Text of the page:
Full Content is available to subscribers

Subscribe/Learn More  >

Experimental Analysis of an Air-to-Air Heat Exchanger for Use in a Refrigeration Brayton Cycle

[+] Author Affiliations
Alireza Kargar, Mohammad H. Hosni, Steve Eckels

Kansas State University, Manhattan, KS

Tomas Gielda

Visteon Company

Paper No. HT-FED2004-56544, pp. 195-202; 8 pages
  • ASME 2004 Heat Transfer/Fluids Engineering Summer Conference
  • Volume 3
  • Charlotte, North Carolina, USA, July 11–15, 2004
  • Conference Sponsors: Heat Transfer Division and Fluids Engineering Division
  • ISBN: 0-7918-4692-X | eISBN: 0-7918-3740-8
  • Copyright © 2004 by ASME


The refrigeration Brayton cycle, which has been used extensively in various industries, has an excellent potential for use in automotive air conditioning applications. However, the air-cycle system has a couple of drawbacks including fog generation and low cycle efficiency. In this research project, an air-to-air heat exchanger called a ‘mixer’ is designed and used at the outlet of a refrigeration Brayton cycle. The primary function of the mixer is to remove moisture from the secondary warm airflow into the system. Successful moisture removal from the secondary airflow results in achieving the second function of fog dissipation from the primary cold airflow. In order for the system to perform appropriately, the moisture removal rate must be kept at the highest possible rate. The experimental results from this research project reveal that to enhance moisture removal rate, one may either increase the primary cold airflow rate, decrease the secondary warm airflow rate, or the combination of the above airflow adjustments. Furthermore, based on experimental results, one may speculate that there is an optimum point in decreasing the secondary airflow rate. However, in increasing the primary airflow rate, one must be aware of the pressure drop through the cold side of the mixer as the higher pressure drop results in higher power consumption for the Brayton cycle. It is important to point out that appropriate levels of the primary and secondary airflows impacts the mixer effectiveness, and that for a constant cold airflow rate, decreasing the warm airflow rate below the cold airflow rate results in higher effectiveness.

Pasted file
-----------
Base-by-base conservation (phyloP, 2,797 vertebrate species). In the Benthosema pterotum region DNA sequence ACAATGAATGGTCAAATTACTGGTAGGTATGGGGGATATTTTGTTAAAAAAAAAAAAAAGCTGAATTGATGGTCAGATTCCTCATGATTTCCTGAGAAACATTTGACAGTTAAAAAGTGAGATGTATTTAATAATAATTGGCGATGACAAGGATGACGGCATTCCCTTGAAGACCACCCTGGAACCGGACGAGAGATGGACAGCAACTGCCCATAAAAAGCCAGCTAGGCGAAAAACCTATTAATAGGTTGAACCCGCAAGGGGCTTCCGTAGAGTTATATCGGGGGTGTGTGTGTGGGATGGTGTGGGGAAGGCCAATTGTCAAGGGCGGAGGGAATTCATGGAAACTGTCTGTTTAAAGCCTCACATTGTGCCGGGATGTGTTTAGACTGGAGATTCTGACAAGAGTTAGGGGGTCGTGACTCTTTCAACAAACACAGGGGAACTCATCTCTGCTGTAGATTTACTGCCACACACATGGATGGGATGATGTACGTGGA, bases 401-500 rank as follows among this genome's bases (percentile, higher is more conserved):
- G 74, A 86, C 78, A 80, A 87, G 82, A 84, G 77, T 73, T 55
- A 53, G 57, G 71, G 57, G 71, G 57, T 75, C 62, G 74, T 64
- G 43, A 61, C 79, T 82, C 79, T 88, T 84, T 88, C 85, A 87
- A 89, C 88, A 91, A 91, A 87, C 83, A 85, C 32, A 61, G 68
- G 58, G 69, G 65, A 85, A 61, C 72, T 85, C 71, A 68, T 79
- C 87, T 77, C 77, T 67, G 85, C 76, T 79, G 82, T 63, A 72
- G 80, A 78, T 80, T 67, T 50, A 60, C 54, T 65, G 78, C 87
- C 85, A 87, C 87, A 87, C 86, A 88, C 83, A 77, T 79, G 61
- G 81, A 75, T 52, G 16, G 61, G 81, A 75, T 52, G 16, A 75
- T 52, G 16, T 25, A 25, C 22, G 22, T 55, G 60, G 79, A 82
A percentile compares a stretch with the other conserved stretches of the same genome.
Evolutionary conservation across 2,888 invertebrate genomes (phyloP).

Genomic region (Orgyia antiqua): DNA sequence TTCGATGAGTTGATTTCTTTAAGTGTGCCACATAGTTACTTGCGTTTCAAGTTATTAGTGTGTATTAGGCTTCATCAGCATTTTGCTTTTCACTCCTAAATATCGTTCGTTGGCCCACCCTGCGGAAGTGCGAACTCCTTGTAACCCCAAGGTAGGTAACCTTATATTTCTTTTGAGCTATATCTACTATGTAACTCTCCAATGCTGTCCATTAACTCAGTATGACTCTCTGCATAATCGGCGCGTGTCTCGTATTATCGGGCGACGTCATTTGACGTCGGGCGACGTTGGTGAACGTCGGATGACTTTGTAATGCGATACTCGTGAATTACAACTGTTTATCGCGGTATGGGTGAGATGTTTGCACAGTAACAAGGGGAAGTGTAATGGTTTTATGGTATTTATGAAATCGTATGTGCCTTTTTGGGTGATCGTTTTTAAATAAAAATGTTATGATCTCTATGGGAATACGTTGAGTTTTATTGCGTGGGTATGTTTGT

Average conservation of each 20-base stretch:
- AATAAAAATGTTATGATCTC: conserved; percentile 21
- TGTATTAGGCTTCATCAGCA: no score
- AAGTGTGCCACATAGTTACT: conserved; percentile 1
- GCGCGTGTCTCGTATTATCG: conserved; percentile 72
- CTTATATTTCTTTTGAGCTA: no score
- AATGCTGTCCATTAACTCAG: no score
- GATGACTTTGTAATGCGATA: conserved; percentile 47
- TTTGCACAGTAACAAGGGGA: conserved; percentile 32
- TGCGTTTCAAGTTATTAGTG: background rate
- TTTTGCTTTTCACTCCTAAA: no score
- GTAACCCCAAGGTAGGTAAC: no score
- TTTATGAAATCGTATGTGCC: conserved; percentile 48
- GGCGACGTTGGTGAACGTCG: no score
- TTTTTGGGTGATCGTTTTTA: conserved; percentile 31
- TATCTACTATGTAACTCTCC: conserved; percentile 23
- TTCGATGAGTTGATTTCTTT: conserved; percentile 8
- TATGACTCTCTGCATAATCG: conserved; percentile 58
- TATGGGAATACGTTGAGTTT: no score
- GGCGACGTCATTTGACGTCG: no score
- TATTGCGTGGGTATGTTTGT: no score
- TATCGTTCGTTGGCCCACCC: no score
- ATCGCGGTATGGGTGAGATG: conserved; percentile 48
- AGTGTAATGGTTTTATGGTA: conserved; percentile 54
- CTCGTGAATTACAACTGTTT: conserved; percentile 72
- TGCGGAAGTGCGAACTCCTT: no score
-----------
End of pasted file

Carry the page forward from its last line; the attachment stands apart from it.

Copyright © 2004 by ASME



Interactive Graphics


Country-Specific Mortality and Growth Failure in Infancy and Yound Children and Association With Material Stature

Use interactive graphics and maps to view and sort country-specific infant and early dhildhood mortality and growth failure data and their association with maternal

Citing articles are presented as examples only. In non-demo SCM6 implementation, integration with CrossRef’s "Cited By" API will populate this tab (http://www.crossref.org/citedby.html).

Some tools below are only available to our subscribers or users with an online account.

Related Content

Customize your page view by dragging and repositioning the boxes below.

Related eBook Content
Topic Collections

Sorry! You do not have access to this content. For assistance or to subscribe, please contact us:

  • TELEPHONE: 1-800-843-2763 (Toll-free in the USA)
  • EMAIL: asmedigitalcollection@asme.org
Sign In